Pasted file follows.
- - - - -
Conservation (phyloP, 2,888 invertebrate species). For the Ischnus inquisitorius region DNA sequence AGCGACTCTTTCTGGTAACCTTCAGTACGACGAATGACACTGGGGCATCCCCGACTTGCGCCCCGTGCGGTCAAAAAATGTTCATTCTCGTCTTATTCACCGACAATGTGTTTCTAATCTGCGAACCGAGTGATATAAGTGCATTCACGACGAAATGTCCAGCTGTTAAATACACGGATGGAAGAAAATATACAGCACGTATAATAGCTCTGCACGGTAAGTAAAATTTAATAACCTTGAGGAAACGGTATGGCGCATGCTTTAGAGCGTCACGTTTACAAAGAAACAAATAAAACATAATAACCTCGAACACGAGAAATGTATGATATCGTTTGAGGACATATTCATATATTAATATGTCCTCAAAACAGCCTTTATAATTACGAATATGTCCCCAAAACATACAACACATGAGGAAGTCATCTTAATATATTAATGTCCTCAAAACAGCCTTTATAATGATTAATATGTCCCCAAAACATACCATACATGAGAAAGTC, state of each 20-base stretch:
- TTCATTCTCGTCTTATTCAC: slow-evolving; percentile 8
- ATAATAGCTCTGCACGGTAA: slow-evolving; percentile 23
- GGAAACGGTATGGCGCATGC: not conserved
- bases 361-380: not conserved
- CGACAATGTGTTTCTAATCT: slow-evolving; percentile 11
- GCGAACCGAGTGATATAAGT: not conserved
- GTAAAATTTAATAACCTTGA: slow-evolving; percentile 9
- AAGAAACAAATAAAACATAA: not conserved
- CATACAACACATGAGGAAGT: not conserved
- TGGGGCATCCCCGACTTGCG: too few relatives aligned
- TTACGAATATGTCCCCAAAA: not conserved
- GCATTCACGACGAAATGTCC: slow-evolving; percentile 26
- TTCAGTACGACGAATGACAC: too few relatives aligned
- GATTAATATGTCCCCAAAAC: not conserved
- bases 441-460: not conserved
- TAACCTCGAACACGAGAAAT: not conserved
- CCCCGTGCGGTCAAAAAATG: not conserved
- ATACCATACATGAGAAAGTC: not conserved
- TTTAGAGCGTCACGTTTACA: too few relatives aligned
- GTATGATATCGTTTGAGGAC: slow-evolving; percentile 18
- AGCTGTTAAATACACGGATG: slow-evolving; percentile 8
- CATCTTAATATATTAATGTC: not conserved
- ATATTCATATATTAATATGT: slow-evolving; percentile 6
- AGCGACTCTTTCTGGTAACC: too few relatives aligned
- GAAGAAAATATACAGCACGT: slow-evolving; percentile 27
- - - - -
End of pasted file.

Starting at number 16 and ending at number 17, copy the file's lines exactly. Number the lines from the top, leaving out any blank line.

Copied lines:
- bases 441-460: not conserved
- TAACCTCGAACACGAGAAAT: not conserved